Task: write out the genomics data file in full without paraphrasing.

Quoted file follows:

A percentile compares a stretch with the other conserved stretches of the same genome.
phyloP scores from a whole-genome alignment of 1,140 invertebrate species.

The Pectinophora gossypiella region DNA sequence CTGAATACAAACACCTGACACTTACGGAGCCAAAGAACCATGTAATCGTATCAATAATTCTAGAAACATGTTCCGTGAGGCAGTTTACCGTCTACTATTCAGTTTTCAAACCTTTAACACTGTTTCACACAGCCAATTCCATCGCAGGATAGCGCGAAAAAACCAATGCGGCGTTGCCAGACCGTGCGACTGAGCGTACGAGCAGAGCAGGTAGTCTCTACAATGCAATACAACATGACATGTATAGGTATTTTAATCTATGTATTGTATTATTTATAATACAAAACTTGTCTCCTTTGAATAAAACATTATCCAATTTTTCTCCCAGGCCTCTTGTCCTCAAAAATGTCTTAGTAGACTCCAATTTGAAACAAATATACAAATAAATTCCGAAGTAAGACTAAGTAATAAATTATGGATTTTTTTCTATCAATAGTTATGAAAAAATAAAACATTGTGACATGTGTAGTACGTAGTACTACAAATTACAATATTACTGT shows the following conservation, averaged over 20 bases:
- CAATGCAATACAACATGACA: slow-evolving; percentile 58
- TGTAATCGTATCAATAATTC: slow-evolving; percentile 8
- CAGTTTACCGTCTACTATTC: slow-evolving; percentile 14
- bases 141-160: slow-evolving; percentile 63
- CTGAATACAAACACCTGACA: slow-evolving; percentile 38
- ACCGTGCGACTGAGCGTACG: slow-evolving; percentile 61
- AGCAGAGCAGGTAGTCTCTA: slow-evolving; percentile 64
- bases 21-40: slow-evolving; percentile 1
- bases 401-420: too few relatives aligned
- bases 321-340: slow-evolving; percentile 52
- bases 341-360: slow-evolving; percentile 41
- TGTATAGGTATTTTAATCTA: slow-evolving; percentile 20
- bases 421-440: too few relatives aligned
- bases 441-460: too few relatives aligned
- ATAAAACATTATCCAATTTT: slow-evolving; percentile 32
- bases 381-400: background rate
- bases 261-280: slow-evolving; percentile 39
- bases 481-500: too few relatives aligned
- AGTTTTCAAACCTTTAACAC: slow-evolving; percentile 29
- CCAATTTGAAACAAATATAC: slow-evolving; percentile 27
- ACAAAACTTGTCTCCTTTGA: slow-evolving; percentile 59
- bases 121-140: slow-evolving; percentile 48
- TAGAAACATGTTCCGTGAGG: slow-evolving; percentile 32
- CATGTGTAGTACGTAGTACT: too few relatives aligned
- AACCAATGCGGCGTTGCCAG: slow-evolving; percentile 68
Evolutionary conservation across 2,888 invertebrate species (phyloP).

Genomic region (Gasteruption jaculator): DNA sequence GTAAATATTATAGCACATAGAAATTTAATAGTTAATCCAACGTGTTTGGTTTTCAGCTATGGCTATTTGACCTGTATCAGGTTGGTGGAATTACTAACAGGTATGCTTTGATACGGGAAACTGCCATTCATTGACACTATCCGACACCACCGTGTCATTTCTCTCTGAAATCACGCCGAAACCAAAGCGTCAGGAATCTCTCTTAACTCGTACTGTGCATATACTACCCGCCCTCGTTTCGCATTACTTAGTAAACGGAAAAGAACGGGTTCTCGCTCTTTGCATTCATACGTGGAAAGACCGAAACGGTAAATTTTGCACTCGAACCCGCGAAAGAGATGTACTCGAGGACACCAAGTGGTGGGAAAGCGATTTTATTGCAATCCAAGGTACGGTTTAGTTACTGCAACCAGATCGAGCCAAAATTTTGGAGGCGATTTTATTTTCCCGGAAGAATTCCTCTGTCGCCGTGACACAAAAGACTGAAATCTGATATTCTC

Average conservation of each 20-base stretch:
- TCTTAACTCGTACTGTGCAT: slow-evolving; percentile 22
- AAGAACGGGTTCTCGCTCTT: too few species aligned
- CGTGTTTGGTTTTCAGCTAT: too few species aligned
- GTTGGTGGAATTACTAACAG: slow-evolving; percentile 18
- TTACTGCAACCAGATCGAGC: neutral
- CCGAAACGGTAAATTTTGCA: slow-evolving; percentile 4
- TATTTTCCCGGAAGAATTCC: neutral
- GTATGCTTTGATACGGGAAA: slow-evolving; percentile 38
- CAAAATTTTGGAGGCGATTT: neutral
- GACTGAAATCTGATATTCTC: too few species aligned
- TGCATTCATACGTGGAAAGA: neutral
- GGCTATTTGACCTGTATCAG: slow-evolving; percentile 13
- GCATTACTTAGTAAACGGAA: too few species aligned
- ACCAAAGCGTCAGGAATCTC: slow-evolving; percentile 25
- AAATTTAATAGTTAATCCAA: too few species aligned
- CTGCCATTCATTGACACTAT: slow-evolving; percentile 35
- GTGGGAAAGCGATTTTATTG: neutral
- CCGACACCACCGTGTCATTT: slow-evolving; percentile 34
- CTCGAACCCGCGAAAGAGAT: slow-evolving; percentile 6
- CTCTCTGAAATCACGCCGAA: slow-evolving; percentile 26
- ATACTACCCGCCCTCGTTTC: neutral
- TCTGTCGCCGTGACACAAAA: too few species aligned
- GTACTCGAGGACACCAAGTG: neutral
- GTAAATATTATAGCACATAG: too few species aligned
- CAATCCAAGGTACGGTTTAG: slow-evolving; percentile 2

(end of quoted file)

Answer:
A percentile compares a stretch with the other conserved stretches of the same genome.
phyloP scores from a whole-genome alignment of 1,140 invertebrate species.

The Pectinophora gossypiella region DNA sequence CTGAATACAAACACCTGACACTTACGGAGCCAAAGAACCATGTAATCGTATCAATAATTCTAGAAACATGTTCCGTGAGGCAGTTTACCGTCTACTATTCAGTTTTCAAACCTTTAACACTGTTTCACACAGCCAATTCCATCGCAGGATAGCGCGAAAAAACCAATGCGGCGTTGCCAGACCGTGCGACTGAGCGTACGAGCAGAGCAGGTAGTCTCTACAATGCAATACAACATGACATGTATAGGTATTTTAATCTATGTATTGTATTATTTATAATACAAAACTTGTCTCCTTTGAATAAAACATTATCCAATTTTTCTCCCAGGCCTCTTGTCCTCAAAAATGTCTTAGTAGACTCCAATTTGAAACAAATATACAAATAAATTCCGAAGTAAGACTAAGTAATAAATTATGGATTTTTTTCTATCAATAGTTATGAAAAAATAAAACATTGTGACATGTGTAGTACGTAGTACTACAAATTACAATATTACTGT shows the following conservation, averaged over 20 bases:
- CAATGCAATACAACATGACA: slow-evolving; percentile 58
- TGTAATCGTATCAATAATTC: slow-evolving; percentile 8
- CAGTTTACCGTCTACTATTC: slow-evolving; percentile 14
- bases 141-160: slow-evolving; percentile 63
- CTGAATACAAACACCTGACA: slow-evolving; percentile 38
- ACCGTGCGACTGAGCGTACG: slow-evolving; percentile 61
- AGCAGAGCAGGTAGTCTCTA: slow-evolving; percentile 64
- bases 21-40: slow-evolving; percentile 1
- bases 401-420: too few relatives aligned
- bases 321-340: slow-evolving; percentile 52
- bases 341-360: slow-evolving; percentile 41
- TGTATAGGTATTTTAATCTA: slow-evolving; percentile 20
- bases 421-440: too few relatives aligned
- bases 441-460: too few relatives aligned
- ATAAAACATTATCCAATTTT: slow-evolving; percentile 32
- bases 381-400: background rate
- bases 261-280: slow-evolving; percentile 39
- bases 481-500: too few relatives aligned
- AGTTTTCAAACCTTTAACAC: slow-evolving; percentile 29
- CCAATTTGAAACAAATATAC: slow-evolving; percentile 27
- ACAAAACTTGTCTCCTTTGA: slow-evolving; percentile 59
- bases 121-140: slow-evolving; percentile 48
- TAGAAACATGTTCCGTGAGG: slow-evolving; percentile 32
- CATGTGTAGTACGTAGTACT: too few relatives aligned
- AACCAATGCGGCGTTGCCAG: slow-evolving; percentile 68
Evolutionary conservation across 2,888 invertebrate species (phyloP).

Genomic region (Gasteruption jaculator): DNA sequence GTAAATATTATAGCACATAGAAATTTAATAGTTAATCCAACGTGTTTGGTTTTCAGCTATGGCTATTTGACCTGTATCAGGTTGGTGGAATTACTAACAGGTATGCTTTGATACGGGAAACTGCCATTCATTGACACTATCCGACACCACCGTGTCATTTCTCTCTGAAATCACGCCGAAACCAAAGCGTCAGGAATCTCTCTTAACTCGTACTGTGCATATACTACCCGCCCTCGTTTCGCATTACTTAGTAAACGGAAAAGAACGGGTTCTCGCTCTTTGCATTCATACGTGGAAAGACCGAAACGGTAAATTTTGCACTCGAACCCGCGAAAGAGATGTACTCGAGGACACCAAGTGGTGGGAAAGCGATTTTATTGCAATCCAAGGTACGGTTTAGTTACTGCAACCAGATCGAGCCAAAATTTTGGAGGCGATTTTATTTTCCCGGAAGAATTCCTCTGTCGCCGTGACACAAAAGACTGAAATCTGATATTCTC

Average conservation of each 20-base stretch:
- TCTTAACTCGTACTGTGCAT: slow-evolving; percentile 22
- AAGAACGGGTTCTCGCTCTT: too few species aligned
- CGTGTTTGGTTTTCAGCTAT: too few species aligned
- GTTGGTGGAATTACTAACAG: slow-evolving; percentile 18
- TTACTGCAACCAGATCGAGC: neutral
- CCGAAACGGTAAATTTTGCA: slow-evolving; percentile 4
- TATTTTCCCGGAAGAATTCC: neutral
- GTATGCTTTGATACGGGAAA: slow-evolving; percentile 38
- CAAAATTTTGGAGGCGATTT: neutral
- GACTGAAATCTGATATTCTC: too few species aligned
- TGCATTCATACGTGGAAAGA: neutral
- GGCTATTTGACCTGTATCAG: slow-evolving; percentile 13
- GCATTACTTAGTAAACGGAA: too few species aligned
- ACCAAAGCGTCAGGAATCTC: slow-evolving; percentile 25
- AAATTTAATAGTTAATCCAA: too few species aligned
- CTGCCATTCATTGACACTAT: slow-evolving; percentile 35
- GTGGGAAAGCGATTTTATTG: neutral
- CCGACACCACCGTGTCATTT: slow-evolving; percentile 34
- CTCGAACCCGCGAAAGAGAT: slow-evolving; percentile 6
- CTCTCTGAAATCACGCCGAA: slow-evolving; percentile 26
- ATACTACCCGCCCTCGTTTC: neutral
- TCTGTCGCCGTGACACAAAA: too few species aligned
- GTACTCGAGGACACCAAGTG: neutral
- GTAAATATTATAGCACATAG: too few species aligned
- CAATCCAAGGTACGGTTTAG: slow-evolving; percentile 2